ATLANTA — In the first week of early voting for Georgia’s Senate runoff election, Casie Yoder parked at a polling location in Cobb County and loaded miniature hand sanitizer bottles, knitted hats, hand warmers and face masks into a collapsible wagon cart.
Her goal: to help voters stay in line in frigid temperatures and cast their ballots in a pair of high-stakes runoff contests that will determine which political party controls the Senate next year. The runoffs will also test whether Democrats can again pull together the diverse coalition that propelled President-elect Joe Biden to victory in Georgia in November and cemented the state’s status as a political battleground.
“We’ve never had an election happen like this in December,” said Yoder, the Georgia state captain for the Frontline, a nonpartisan electoral justice project of the Movement for Black Lives and other partner organizations.
For Democrats to win control of the Senate, Georgia’s Black communities, as well as the state’s smaller Hispanic and Asian communities, likely need to vote in the Jan. 5 runoff election by history-making margins. There is hope that the candidacy of the Rev. Raphael Warnock, the Black senior pastor of the church where Martin Luther King Jr. once preached, might help spur Black votes for both him and fellow Democratic candidate Jon Ossoff over the Republican incumbents, Kelly Loeffler and David Perdue.
An Associated Press VoteCast survey of Georgia voters in November found that 22 percent of white voters chose Warnock and 28 percent chose Ossoff, compared with the 90 percent of Black voters who chose Ossoff and 73 percent who chose Warnock. Democrats also have an opportunity to capture the 15 percent of Black voters who chose Matt Lieberman, another Democratic candidate who competed against Warnock in last month’s race.
There are signs that turnout in Georgia could indeed be high in the runoffs. Through Wednesday, early voting data released by the office of Georgia’s secretary of state show nearly 1.9 million voters have already cast in-person or mail-in ballots since voting opened last week. That’s almost half of the total early votes cast in the November general election, with less than two weeks left before the Senate runoff concludes.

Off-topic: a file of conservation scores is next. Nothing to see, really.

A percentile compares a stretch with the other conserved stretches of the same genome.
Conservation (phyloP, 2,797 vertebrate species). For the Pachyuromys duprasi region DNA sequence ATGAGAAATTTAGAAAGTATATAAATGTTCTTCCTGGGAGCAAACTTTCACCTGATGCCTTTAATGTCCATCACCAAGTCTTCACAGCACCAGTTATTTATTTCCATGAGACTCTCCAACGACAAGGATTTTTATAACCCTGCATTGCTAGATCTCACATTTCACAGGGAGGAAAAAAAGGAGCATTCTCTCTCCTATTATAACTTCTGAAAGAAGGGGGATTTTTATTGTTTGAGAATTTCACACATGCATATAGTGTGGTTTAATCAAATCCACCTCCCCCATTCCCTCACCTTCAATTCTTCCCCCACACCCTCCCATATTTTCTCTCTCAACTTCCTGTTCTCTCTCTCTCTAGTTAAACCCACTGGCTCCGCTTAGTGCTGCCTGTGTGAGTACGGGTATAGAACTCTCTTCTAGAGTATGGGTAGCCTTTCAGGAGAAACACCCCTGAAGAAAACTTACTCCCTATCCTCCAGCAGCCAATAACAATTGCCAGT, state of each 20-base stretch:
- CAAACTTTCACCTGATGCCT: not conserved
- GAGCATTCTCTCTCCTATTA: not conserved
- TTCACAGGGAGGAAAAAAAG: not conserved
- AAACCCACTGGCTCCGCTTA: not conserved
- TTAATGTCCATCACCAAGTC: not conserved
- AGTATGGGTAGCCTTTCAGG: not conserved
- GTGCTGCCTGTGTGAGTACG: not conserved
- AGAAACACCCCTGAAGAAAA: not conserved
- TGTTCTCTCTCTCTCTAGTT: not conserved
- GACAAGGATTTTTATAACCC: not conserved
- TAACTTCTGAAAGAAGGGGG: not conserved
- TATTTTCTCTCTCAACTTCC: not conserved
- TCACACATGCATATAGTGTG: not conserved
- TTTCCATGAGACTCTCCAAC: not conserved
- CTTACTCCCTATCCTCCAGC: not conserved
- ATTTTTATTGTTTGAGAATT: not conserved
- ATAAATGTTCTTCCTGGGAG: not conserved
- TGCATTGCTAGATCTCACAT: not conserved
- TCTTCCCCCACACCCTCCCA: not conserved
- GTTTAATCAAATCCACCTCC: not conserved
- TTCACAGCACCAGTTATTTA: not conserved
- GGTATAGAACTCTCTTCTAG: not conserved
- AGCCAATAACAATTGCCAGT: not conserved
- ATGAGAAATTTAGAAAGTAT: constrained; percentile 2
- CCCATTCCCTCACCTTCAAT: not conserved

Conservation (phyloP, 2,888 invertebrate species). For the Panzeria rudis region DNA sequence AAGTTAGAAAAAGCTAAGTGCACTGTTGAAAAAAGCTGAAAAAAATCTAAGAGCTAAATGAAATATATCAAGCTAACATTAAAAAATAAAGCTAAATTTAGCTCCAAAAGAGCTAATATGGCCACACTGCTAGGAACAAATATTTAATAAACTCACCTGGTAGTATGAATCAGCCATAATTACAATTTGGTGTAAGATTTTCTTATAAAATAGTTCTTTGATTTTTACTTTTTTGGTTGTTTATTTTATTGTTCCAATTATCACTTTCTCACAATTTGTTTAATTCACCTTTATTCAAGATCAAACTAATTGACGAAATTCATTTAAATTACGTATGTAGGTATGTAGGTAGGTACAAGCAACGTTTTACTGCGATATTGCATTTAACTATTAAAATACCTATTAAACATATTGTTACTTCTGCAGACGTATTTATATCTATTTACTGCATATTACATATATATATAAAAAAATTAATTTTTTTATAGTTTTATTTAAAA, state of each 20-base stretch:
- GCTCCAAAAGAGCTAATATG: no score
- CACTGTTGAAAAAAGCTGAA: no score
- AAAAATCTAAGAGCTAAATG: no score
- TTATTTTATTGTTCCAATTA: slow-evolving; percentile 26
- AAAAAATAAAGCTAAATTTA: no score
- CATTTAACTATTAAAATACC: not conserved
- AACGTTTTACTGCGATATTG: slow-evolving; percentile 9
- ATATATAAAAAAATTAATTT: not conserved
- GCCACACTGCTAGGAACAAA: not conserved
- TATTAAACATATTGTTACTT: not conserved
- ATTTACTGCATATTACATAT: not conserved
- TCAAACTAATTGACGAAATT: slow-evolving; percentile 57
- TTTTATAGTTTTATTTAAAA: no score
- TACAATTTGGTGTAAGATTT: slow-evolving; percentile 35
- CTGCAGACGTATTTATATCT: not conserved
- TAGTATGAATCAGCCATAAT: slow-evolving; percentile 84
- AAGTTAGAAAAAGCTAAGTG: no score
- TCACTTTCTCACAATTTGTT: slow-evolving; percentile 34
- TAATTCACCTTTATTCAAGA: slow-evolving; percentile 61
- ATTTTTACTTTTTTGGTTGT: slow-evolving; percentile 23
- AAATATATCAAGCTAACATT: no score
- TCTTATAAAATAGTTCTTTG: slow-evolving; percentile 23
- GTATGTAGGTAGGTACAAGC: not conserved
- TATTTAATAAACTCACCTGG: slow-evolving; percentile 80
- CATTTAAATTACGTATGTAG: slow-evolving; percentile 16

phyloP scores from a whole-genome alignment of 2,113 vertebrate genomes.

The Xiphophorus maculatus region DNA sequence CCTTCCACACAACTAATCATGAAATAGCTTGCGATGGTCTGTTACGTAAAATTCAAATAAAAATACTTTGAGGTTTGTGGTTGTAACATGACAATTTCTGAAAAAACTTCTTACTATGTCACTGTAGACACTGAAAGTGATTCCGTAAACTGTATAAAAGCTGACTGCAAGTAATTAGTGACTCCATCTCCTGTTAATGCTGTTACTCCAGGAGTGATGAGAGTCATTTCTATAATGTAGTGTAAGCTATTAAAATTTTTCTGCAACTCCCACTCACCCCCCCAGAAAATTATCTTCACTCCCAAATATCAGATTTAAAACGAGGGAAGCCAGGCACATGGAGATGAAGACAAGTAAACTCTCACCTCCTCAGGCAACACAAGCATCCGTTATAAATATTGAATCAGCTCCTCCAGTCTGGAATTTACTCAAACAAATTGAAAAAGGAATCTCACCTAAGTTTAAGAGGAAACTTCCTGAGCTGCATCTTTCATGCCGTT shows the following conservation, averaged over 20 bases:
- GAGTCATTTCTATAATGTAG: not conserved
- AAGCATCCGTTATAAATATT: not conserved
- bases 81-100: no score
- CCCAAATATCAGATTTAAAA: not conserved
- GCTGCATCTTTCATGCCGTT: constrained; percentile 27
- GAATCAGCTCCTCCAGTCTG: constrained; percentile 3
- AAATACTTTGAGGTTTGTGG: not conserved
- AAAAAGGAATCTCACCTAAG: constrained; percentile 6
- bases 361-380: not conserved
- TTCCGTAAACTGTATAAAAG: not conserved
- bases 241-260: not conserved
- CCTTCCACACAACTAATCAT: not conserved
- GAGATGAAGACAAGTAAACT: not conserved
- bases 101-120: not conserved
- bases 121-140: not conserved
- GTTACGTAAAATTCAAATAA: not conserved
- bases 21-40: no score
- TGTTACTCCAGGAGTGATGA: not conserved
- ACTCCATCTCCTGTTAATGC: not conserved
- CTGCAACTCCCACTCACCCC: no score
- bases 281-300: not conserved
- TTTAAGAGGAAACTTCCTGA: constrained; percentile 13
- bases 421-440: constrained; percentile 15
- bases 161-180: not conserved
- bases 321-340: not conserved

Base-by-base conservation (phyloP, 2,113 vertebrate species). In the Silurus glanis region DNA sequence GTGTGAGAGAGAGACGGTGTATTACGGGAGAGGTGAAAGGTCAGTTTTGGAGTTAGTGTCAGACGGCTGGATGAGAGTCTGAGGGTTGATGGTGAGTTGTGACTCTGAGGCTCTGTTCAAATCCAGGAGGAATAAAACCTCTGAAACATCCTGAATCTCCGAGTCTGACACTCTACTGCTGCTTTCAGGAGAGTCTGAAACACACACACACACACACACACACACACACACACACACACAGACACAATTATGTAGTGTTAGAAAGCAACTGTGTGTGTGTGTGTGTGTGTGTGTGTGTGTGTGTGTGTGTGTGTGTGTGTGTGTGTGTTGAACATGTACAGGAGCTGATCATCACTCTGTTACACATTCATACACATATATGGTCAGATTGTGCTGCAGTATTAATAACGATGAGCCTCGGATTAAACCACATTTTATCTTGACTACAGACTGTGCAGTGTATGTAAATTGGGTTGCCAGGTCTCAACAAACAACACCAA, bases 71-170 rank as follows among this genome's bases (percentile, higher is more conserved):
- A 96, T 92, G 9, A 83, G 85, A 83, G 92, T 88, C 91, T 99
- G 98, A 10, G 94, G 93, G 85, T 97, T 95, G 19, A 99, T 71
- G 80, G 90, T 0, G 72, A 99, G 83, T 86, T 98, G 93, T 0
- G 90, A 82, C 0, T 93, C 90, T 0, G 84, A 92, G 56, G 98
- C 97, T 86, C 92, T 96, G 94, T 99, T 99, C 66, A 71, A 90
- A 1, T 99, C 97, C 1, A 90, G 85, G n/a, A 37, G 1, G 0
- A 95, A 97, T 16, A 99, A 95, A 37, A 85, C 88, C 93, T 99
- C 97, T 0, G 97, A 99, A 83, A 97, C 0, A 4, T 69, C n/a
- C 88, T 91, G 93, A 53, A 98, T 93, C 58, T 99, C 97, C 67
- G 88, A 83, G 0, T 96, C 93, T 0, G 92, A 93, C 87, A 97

Roughly 75,000 people in Georgia have also registered to vote ahead of the runoff, with less than half of those self-identifying as white.
“The old way of just thinking that white voters will determine statewide elections in Deep South states is rapidly fading,” said Ben Jealous, president of People For the American Way, a progressive advocacy organization that encourages civic participation.
Black, Hispanic and Asian American Georgians make up increasing segments of the state’s registered voters rolls. According to a new Pew Research Center analysis, Black registered voters here increased by about 130,000 between the 2016 presidential election and last month’s contest, which was the largest increase of all major racial and ethnic groups in the state. Although far fewer in number, Hispanic and Asian American residents have increased their registration every year for the last three presidential cycles, the Pew analysis shows.
Dolores Huerta, the American labor movement icon and civil rights activist, said the growing size of the Hispanic voting population, particularly among younger voters, has already shifted the organizing strategy for races like the Georgia runoff.
For weeks, several Black and multiracial social justice groups, many of them flush with resources, have been canvassing Georgia communities and airwaves to drive the needed turnout. They’re phone banking, sending texts, door knocking, and crisscrossing the state in tour buses and personal vehicles to reach Black and Hispanic Georgians. Many of them said they’ll continue outreach through the holidays, putting their own Christmas and New Year’s traditions on hold.